entropy initiated on 2008-02-28.  As I said then, I'm glad Eliezer
took the time to write it up, for example here:
<http://www.overcomingbias.com/2008/02/second-law.html>, since it goes
far beyond my own customary 5-paragraph rule of diminishing returns in
a relatively unstructured online discussion such as this.

I will observe here, again, that you seem to be searching for Truth by
looking closer and closer, rather than finding truth in the
regularities observable in the bigger picture.

>> If they actually needed accuracy, then it was obtainable by taking the
>> measurement results and calibrating them relative to a reference
>> standard traceable to NIST or some other institution.
> Right. Okay.
>> But here's the key point:  If NIST were to arbitrarily modify their
>> standard, and everybody recalibrated to it so they again had a common
>> basis for comparison, everything would work just as well.  Accuracy
>> has NO MEANING independent of context.
> The first sentence I grant, of course. It's the
> second that troubles me. What does it mean? That
> there is a NIST standard somewhere (for this
> example)? Is that the sort of context you mean?
> I worry that the meaning/word ratio of your
> last sentence is pretty low.

The meaning was not "harbored" in that last sentence (((in the context
of that paragraph) in the context of this post) in the context of this
discussion.)   That final sentence was intended only to reinforce and
"lock in" the point built up prior to it.

Your apparent insensitivity to context continues to puzzle and amaze.

>> Lee, please don't forget that I spent over twenty years successfully
>> managing highly technical teams within a highly competitive
>> environment.
> Arguing from authority never gets anywhere with
> me, pal  :)
>> I'm not speaking from the ivory towers of academia, nor
>> from a background in the Humanities steeped in Postmodernist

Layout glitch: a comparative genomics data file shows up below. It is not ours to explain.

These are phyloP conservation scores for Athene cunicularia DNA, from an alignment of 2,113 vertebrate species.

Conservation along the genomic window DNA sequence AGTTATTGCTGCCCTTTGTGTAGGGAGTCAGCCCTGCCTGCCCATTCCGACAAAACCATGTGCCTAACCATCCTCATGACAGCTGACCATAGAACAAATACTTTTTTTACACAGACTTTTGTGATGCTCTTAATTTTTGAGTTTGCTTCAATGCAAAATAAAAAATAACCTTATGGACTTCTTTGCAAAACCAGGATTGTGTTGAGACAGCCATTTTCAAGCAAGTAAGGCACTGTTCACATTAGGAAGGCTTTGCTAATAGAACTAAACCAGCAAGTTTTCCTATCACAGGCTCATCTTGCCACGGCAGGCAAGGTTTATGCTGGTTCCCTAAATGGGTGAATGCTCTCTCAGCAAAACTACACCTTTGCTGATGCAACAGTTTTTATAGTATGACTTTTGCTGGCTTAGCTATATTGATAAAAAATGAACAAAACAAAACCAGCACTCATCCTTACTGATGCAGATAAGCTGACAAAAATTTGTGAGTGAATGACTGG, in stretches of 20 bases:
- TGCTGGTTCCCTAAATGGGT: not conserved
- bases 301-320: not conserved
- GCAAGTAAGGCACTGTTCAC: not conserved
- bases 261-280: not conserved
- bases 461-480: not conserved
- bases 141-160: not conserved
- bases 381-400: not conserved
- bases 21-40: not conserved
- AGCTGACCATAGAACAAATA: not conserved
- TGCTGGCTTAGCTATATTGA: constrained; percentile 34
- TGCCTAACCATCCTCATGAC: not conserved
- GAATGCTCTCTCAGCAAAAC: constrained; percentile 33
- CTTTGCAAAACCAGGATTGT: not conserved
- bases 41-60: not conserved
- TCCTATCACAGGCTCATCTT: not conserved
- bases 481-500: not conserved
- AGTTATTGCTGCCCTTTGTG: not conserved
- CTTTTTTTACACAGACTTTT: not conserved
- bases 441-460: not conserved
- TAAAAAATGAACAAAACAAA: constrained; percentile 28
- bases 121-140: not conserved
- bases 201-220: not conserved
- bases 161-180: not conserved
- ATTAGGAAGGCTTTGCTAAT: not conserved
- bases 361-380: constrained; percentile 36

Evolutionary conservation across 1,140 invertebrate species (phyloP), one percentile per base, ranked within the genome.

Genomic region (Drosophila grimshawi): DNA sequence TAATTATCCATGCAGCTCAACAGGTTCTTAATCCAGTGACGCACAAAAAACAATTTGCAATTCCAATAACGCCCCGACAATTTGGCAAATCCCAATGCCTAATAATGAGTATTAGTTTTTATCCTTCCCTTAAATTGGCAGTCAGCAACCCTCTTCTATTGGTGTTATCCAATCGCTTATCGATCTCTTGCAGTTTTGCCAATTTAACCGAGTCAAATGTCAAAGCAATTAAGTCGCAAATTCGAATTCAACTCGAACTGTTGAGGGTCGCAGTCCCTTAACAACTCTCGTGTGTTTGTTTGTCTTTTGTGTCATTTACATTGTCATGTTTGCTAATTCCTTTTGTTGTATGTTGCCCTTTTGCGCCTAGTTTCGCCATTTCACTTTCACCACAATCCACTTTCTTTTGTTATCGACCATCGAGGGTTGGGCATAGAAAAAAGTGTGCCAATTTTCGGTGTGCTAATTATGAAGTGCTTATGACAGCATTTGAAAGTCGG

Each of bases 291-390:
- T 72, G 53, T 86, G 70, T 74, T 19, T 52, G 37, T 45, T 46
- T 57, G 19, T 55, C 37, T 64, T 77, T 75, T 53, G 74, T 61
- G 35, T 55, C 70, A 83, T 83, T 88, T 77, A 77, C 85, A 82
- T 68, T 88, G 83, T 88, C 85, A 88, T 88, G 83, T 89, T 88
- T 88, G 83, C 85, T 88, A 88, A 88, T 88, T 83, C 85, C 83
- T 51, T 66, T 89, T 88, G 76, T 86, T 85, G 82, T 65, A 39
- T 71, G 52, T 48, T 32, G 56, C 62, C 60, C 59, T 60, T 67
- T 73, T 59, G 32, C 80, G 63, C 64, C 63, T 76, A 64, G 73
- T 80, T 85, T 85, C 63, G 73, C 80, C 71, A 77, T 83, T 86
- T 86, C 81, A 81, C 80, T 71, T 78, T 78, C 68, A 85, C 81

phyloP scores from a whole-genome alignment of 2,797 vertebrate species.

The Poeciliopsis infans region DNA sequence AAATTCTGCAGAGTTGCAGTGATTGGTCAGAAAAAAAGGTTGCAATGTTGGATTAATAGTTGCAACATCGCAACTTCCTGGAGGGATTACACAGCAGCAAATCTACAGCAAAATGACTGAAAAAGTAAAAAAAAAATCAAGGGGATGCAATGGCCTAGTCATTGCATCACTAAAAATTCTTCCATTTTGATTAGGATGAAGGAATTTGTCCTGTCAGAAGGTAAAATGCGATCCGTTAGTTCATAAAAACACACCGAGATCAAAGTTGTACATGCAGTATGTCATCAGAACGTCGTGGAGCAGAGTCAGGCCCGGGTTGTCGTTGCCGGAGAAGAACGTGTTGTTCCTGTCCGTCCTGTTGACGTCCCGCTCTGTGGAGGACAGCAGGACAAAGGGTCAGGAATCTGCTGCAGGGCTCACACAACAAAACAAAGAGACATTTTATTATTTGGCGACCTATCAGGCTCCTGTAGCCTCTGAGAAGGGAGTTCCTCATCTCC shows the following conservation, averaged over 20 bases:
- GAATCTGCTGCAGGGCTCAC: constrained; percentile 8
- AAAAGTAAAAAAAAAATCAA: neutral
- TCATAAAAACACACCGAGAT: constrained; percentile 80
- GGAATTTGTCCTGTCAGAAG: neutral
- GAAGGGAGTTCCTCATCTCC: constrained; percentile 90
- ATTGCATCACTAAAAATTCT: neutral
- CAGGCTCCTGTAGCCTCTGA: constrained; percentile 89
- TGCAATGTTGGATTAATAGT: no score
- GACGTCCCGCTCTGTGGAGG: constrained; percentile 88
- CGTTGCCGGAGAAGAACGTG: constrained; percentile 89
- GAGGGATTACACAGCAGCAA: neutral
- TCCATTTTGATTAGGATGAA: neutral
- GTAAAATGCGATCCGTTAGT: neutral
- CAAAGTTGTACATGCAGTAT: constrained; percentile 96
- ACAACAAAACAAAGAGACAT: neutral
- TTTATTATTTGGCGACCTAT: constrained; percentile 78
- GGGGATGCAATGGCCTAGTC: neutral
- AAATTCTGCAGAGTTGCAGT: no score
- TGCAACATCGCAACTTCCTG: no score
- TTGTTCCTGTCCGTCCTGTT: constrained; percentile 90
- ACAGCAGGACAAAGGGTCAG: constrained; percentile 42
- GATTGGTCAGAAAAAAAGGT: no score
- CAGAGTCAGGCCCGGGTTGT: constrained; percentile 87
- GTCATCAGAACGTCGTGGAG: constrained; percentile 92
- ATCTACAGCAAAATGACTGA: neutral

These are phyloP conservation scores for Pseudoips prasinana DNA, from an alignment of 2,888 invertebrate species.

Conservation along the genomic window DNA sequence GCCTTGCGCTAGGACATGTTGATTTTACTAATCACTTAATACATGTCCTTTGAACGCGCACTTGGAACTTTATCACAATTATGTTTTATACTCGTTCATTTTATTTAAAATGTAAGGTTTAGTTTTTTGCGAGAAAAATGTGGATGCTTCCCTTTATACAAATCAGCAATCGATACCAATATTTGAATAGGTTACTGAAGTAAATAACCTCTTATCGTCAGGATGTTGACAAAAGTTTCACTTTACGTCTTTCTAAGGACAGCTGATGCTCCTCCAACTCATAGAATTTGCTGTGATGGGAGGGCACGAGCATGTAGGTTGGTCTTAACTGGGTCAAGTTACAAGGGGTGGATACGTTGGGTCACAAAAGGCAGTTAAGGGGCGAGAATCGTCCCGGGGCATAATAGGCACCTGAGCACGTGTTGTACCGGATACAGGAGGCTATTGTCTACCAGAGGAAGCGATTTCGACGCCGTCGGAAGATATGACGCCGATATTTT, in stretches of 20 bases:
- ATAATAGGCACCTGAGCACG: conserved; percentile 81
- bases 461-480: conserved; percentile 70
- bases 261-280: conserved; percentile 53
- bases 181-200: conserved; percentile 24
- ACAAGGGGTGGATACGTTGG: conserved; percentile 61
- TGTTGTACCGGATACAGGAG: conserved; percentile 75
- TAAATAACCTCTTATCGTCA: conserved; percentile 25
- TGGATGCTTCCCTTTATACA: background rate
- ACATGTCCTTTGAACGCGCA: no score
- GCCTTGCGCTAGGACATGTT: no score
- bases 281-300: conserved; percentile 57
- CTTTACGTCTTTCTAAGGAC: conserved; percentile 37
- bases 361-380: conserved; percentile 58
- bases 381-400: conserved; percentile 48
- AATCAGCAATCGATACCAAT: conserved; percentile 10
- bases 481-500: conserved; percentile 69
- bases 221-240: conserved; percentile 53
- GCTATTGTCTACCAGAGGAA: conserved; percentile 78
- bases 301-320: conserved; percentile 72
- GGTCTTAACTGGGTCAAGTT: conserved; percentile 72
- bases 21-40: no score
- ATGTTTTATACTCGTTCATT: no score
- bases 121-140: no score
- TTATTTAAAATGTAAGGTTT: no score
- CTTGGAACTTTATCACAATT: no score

>> Deconstruction, nor from any vague, mush-headed mystical point of
>> view.
> That's good. But I don't think that I could have
> made much of a case that you were (so speaking).

Again, you broke a paragraph that was meant to convey a single,
coherent unit of meaning.  Instead of dealing with it as a whole, you
invalidated the first part, validated the second, and missed the


> Take the temperature example again. Yes, I
> can admit that many people have a rather
> naive view of what temperature is (never
> having even heard any phrase like "mean
> kinetic energy" in their lives), but does
> it really lead to bad planning, bad investment,
> or wrong-headed approaches in practical life?

Yes.  it's analogous to how our national security apparatus has
traditionally operated more like a surgical team than as an immune
system, and how we see politics more as zero-sum conflict over
scarcity than positive-sum cooperation for increasing abundance. And
how most of us still see moral issues in terms of what is Right (the
inherited context), or in terms of maximizing expected utility (the
presently perceived context), but rarely in terms of promoting an
increasing context of increasingly coherent [hierarchical,
fine-grained] evolving values into an ever-broadening future.

- Jef.